Monique van Meegeren
Wednesday 22 August 2012
‘Blood-induced joint damage: novel targets for therapy’
Promotor: Prof. F.P.J.G. Lafeber
Defence: 23 October 2012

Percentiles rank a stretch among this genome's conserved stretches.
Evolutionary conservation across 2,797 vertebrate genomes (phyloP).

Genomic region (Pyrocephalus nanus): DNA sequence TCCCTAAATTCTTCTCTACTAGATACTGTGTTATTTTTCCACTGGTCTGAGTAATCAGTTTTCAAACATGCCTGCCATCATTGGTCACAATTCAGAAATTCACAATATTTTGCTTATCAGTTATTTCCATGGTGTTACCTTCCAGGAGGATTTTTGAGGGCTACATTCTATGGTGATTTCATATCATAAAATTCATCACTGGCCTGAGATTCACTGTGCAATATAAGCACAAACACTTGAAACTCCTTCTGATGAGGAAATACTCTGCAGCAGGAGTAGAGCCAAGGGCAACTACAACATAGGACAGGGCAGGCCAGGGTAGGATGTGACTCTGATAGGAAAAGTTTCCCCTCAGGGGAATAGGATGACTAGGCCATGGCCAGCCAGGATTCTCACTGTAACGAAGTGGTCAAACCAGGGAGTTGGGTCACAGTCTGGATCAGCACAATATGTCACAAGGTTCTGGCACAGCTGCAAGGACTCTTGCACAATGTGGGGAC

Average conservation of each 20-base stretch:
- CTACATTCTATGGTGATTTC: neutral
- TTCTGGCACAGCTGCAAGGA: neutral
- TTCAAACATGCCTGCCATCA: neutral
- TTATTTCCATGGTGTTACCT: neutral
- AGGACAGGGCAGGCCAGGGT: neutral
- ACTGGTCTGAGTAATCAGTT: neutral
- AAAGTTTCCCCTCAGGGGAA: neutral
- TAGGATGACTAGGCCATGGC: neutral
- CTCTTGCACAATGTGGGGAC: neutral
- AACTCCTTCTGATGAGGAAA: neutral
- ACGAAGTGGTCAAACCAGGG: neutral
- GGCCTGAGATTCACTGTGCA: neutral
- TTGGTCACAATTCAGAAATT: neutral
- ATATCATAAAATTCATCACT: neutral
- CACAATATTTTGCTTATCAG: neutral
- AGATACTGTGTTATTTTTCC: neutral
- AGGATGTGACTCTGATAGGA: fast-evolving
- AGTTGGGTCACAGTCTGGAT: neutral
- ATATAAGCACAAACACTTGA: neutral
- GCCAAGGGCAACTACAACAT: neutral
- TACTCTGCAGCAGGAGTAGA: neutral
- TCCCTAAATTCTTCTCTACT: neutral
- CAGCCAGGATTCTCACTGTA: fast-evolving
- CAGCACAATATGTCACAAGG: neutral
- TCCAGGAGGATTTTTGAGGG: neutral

Blood-induced joint damage can occur after a major joint trauma or surgery, but also in haemophilia patients. My thesis demonstrated that besides anticoagulated blood (as seen in haemophilia patients) also coagulating blood (as seen in trauma and surgery) degenerates cartilage tissue and causes inflammation of synovial tissue. Treatment with IL-4 and IL-10 protects against this joint damage, but needs to be administered shortly after the joint bleed. In all cases prevention of damage by aspiration of blood from a joint would be the best treatment option. In case of more advanced joint damage, it has been demonstrated that joint distraction improves function and structure of the joint and decreases pain.